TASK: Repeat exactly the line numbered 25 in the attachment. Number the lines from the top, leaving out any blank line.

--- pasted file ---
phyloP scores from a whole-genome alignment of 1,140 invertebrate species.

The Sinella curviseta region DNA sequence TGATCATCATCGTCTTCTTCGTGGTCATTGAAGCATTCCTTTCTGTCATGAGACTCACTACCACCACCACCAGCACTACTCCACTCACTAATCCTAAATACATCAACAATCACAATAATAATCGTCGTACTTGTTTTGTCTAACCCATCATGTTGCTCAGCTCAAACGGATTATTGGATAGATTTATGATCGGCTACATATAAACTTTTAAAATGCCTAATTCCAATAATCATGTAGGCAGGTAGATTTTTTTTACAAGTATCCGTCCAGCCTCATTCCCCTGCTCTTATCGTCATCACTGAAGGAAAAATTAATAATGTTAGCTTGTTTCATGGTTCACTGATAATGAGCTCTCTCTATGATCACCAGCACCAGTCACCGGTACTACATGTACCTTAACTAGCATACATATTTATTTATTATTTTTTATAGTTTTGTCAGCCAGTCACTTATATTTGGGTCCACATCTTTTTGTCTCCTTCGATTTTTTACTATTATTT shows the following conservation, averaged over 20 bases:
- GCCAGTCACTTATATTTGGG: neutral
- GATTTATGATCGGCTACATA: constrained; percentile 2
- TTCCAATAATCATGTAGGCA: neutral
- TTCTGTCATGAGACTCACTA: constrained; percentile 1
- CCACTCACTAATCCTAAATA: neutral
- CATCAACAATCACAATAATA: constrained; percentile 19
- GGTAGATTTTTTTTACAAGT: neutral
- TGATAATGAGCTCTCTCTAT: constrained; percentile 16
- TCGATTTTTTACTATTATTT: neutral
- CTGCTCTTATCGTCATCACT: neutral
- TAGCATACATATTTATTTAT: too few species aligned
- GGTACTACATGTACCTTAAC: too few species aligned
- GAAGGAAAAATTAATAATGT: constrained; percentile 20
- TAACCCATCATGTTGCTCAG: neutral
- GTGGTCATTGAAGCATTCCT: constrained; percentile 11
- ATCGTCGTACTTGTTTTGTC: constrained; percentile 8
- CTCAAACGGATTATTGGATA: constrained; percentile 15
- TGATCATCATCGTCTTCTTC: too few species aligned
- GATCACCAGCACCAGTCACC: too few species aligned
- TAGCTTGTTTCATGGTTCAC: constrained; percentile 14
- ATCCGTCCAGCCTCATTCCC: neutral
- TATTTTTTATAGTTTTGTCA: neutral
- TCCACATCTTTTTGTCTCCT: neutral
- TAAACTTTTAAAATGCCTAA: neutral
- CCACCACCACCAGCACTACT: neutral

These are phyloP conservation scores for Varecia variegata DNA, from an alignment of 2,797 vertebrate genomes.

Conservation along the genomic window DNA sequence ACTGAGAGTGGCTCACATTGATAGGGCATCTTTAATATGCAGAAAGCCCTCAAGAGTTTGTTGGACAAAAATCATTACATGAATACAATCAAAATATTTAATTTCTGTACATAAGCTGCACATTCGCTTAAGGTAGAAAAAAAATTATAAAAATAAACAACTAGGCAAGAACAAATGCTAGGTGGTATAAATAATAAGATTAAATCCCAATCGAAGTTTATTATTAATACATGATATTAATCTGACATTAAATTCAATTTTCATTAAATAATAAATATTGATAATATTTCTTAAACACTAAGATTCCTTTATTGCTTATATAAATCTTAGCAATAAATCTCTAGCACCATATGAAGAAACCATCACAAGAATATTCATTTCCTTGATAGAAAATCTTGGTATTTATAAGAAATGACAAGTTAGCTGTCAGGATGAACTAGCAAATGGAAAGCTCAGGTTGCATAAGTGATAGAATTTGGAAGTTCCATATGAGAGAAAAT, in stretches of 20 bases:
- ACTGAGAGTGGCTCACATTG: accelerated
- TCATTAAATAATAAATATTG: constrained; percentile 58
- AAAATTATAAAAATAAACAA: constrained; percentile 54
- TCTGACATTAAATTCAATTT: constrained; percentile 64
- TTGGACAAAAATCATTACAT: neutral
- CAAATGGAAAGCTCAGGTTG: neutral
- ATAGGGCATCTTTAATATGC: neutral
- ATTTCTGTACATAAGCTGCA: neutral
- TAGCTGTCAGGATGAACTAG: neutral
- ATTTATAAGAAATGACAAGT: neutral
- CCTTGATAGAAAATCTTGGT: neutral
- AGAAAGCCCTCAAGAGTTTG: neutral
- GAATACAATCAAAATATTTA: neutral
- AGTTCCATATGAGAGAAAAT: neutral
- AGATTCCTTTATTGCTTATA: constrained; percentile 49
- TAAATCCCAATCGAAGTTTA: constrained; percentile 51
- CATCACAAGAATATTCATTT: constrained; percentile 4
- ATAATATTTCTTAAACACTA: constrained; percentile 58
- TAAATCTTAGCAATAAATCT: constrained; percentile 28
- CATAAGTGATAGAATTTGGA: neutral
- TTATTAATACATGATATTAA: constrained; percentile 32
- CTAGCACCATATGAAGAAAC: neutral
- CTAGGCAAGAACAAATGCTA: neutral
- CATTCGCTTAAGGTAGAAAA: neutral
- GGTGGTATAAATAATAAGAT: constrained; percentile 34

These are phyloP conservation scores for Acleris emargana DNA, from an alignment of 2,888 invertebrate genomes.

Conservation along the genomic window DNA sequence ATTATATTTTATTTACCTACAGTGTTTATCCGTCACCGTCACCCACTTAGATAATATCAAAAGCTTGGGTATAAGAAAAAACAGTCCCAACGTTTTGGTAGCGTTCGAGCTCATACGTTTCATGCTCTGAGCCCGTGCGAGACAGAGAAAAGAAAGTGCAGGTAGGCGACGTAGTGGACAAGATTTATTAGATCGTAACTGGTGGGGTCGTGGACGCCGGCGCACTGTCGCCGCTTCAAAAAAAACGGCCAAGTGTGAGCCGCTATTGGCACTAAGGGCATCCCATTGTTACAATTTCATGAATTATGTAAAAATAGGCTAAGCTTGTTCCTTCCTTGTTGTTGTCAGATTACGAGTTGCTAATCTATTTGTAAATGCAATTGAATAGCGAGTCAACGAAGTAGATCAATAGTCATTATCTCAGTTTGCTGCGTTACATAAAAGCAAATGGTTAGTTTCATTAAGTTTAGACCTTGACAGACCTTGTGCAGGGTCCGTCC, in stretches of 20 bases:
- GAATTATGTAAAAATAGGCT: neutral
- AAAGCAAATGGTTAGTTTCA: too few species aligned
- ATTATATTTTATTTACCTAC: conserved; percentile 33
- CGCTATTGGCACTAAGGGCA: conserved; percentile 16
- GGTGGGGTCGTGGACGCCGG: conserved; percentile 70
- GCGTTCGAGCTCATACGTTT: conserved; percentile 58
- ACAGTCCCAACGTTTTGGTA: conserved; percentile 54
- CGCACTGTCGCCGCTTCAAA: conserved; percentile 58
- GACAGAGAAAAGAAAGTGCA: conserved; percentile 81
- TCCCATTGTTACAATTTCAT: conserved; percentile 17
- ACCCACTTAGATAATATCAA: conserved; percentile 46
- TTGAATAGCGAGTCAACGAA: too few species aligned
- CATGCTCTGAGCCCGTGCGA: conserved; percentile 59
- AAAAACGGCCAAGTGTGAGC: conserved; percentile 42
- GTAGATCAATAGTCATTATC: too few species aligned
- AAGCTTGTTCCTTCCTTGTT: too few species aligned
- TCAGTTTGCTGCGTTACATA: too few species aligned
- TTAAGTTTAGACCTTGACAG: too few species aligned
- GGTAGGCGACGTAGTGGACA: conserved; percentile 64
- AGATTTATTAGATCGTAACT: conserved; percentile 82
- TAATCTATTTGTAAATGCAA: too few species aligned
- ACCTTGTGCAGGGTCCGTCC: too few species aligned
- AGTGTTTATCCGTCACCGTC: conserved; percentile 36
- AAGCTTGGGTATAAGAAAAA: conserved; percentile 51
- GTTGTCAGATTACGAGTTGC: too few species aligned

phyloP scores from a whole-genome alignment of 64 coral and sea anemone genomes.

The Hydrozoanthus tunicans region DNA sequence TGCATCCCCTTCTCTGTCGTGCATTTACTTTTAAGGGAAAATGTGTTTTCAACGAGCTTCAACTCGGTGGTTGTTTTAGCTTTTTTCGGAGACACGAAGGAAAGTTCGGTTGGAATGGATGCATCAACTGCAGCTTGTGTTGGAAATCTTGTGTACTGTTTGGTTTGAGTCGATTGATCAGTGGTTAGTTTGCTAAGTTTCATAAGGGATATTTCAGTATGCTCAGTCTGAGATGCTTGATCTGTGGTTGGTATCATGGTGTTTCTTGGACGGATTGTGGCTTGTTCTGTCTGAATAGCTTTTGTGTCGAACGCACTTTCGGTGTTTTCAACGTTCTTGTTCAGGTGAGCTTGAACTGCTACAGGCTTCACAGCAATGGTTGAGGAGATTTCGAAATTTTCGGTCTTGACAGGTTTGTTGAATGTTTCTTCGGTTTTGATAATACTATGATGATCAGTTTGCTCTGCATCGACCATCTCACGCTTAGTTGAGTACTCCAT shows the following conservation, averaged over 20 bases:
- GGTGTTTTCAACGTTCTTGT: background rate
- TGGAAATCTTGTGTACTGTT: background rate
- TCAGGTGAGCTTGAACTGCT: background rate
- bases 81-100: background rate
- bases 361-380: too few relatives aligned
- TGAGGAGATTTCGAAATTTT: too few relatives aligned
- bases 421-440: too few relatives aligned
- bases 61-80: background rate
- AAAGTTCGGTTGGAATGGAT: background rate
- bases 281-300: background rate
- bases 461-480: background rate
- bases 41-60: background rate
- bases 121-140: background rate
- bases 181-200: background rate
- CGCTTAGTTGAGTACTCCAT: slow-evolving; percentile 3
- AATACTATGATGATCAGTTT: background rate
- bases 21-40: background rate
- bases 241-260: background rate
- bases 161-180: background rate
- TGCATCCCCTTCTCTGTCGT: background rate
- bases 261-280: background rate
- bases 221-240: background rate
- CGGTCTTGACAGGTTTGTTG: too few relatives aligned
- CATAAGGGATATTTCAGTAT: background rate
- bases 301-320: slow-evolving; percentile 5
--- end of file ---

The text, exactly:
- TCCACATCTTTTTGTCTCCT: neutral